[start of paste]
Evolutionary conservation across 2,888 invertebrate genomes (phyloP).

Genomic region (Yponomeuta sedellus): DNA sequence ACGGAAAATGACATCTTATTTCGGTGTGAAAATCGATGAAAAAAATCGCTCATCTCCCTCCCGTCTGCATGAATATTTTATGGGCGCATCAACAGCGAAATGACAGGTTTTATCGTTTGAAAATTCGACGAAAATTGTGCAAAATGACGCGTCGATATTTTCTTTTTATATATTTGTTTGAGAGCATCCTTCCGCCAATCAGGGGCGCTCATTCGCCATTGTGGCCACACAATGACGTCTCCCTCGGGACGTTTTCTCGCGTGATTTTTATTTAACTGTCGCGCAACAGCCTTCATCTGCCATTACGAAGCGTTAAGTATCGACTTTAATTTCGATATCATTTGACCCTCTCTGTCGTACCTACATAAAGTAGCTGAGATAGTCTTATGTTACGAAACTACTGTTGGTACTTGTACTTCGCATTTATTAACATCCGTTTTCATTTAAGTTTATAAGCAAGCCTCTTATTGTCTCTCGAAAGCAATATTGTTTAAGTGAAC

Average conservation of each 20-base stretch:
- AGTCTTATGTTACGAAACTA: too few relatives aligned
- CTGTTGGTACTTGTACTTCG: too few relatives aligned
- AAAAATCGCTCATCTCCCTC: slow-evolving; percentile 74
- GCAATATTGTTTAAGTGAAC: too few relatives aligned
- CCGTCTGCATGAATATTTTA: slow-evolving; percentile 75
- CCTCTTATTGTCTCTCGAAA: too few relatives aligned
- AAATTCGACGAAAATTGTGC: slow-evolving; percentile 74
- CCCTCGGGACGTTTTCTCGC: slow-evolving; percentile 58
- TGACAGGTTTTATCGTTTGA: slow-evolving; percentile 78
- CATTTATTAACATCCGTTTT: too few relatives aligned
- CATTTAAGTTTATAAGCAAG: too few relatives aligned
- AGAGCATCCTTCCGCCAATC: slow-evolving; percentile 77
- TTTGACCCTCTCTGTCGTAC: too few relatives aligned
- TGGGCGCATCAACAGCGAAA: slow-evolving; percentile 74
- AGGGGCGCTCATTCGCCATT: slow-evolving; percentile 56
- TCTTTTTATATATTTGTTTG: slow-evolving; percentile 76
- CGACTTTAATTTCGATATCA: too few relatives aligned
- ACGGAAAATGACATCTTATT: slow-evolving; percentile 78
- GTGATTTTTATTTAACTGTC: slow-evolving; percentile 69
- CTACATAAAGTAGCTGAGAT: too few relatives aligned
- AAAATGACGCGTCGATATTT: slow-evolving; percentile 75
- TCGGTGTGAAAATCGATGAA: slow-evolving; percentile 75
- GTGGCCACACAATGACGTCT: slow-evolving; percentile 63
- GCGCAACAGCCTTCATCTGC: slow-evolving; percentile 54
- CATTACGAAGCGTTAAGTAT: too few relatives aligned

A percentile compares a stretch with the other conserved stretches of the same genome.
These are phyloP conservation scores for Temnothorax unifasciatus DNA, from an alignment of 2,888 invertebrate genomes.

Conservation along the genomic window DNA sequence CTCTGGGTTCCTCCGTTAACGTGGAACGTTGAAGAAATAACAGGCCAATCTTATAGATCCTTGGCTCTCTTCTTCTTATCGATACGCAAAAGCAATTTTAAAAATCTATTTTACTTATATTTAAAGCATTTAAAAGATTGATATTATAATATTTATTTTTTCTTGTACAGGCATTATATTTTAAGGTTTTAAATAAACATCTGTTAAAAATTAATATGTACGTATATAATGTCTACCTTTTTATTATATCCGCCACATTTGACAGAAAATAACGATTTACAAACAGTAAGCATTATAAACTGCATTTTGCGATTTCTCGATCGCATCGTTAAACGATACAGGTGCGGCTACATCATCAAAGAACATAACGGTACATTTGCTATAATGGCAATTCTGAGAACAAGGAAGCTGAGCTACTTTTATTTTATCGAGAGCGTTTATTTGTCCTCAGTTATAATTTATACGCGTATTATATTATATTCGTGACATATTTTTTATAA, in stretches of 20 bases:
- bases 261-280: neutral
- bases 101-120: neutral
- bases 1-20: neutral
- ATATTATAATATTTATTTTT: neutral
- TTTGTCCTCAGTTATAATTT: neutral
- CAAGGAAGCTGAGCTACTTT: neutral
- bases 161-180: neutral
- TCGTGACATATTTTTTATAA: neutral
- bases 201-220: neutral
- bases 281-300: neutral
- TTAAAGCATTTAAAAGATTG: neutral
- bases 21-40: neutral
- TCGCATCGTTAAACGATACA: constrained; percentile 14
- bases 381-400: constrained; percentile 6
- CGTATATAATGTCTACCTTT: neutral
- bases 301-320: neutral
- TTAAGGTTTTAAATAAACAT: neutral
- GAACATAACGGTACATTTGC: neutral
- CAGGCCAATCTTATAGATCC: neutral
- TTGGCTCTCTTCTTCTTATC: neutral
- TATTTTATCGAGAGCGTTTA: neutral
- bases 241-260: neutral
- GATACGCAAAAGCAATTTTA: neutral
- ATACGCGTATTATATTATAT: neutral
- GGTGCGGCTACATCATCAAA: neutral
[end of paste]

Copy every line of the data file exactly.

Evolutionary conservation across 2,888 invertebrate genomes (phyloP).

Genomic region (Yponomeuta sedellus): DNA sequence ACGGAAAATGACATCTTATTTCGGTGTGAAAATCGATGAAAAAAATCGCTCATCTCCCTCCCGTCTGCATGAATATTTTATGGGCGCATCAACAGCGAAATGACAGGTTTTATCGTTTGAAAATTCGACGAAAATTGTGCAAAATGACGCGTCGATATTTTCTTTTTATATATTTGTTTGAGAGCATCCTTCCGCCAATCAGGGGCGCTCATTCGCCATTGTGGCCACACAATGACGTCTCCCTCGGGACGTTTTCTCGCGTGATTTTTATTTAACTGTCGCGCAACAGCCTTCATCTGCCATTACGAAGCGTTAAGTATCGACTTTAATTTCGATATCATTTGACCCTCTCTGTCGTACCTACATAAAGTAGCTGAGATAGTCTTATGTTACGAAACTACTGTTGGTACTTGTACTTCGCATTTATTAACATCCGTTTTCATTTAAGTTTATAAGCAAGCCTCTTATTGTCTCTCGAAAGCAATATTGTTTAAGTGAAC

Average conservation of each 20-base stretch:
- AGTCTTATGTTACGAAACTA: too few relatives aligned
- CTGTTGGTACTTGTACTTCG: too few relatives aligned
- AAAAATCGCTCATCTCCCTC: slow-evolving; percentile 74
- GCAATATTGTTTAAGTGAAC: too few relatives aligned
- CCGTCTGCATGAATATTTTA: slow-evolving; percentile 75
- CCTCTTATTGTCTCTCGAAA: too few relatives aligned
- AAATTCGACGAAAATTGTGC: slow-evolving; percentile 74
- CCCTCGGGACGTTTTCTCGC: slow-evolving; percentile 58
- TGACAGGTTTTATCGTTTGA: slow-evolving; percentile 78
- CATTTATTAACATCCGTTTT: too few relatives aligned
- CATTTAAGTTTATAAGCAAG: too few relatives aligned
- AGAGCATCCTTCCGCCAATC: slow-evolving; percentile 77
- TTTGACCCTCTCTGTCGTAC: too few relatives aligned
- TGGGCGCATCAACAGCGAAA: slow-evolving; percentile 74
- AGGGGCGCTCATTCGCCATT: slow-evolving; percentile 56
- TCTTTTTATATATTTGTTTG: slow-evolving; percentile 76
- CGACTTTAATTTCGATATCA: too few relatives aligned
- ACGGAAAATGACATCTTATT: slow-evolving; percentile 78
- GTGATTTTTATTTAACTGTC: slow-evolving; percentile 69
- CTACATAAAGTAGCTGAGAT: too few relatives aligned
- AAAATGACGCGTCGATATTT: slow-evolving; percentile 75
- TCGGTGTGAAAATCGATGAA: slow-evolving; percentile 75
- GTGGCCACACAATGACGTCT: slow-evolving; percentile 63
- GCGCAACAGCCTTCATCTGC: slow-evolving; percentile 54
- CATTACGAAGCGTTAAGTAT: too few relatives aligned

A percentile compares a stretch with the other conserved stretches of the same genome.
These are phyloP conservation scores for Temnothorax unifasciatus DNA, from an alignment of 2,888 invertebrate genomes.

Conservation along the genomic window DNA sequence CTCTGGGTTCCTCCGTTAACGTGGAACGTTGAAGAAATAACAGGCCAATCTTATAGATCCTTGGCTCTCTTCTTCTTATCGATACGCAAAAGCAATTTTAAAAATCTATTTTACTTATATTTAAAGCATTTAAAAGATTGATATTATAATATTTATTTTTTCTTGTACAGGCATTATATTTTAAGGTTTTAAATAAACATCTGTTAAAAATTAATATGTACGTATATAATGTCTACCTTTTTATTATATCCGCCACATTTGACAGAAAATAACGATTTACAAACAGTAAGCATTATAAACTGCATTTTGCGATTTCTCGATCGCATCGTTAAACGATACAGGTGCGGCTACATCATCAAAGAACATAACGGTACATTTGCTATAATGGCAATTCTGAGAACAAGGAAGCTGAGCTACTTTTATTTTATCGAGAGCGTTTATTTGTCCTCAGTTATAATTTATACGCGTATTATATTATATTCGTGACATATTTTTTATAA, in stretches of 20 bases:
- bases 261-280: neutral
- bases 101-120: neutral
- bases 1-20: neutral
- ATATTATAATATTTATTTTT: neutral
- TTTGTCCTCAGTTATAATTT: neutral
- CAAGGAAGCTGAGCTACTTT: neutral
- bases 161-180: neutral
- TCGTGACATATTTTTTATAA: neutral
- bases 201-220: neutral
- bases 281-300: neutral
- TTAAAGCATTTAAAAGATTG: neutral
- bases 21-40: neutral
- TCGCATCGTTAAACGATACA: constrained; percentile 14
- bases 381-400: constrained; percentile 6
- CGTATATAATGTCTACCTTT: neutral
- bases 301-320: neutral
- TTAAGGTTTTAAATAAACAT: neutral
- GAACATAACGGTACATTTGC: neutral
- CAGGCCAATCTTATAGATCC: neutral
- TTGGCTCTCTTCTTCTTATC: neutral
- TATTTTATCGAGAGCGTTTA: neutral
- bases 241-260: neutral
- GATACGCAAAAGCAATTTTA: neutral
- ATACGCGTATTATATTATAT: neutral
- GGTGCGGCTACATCATCAAA: neutral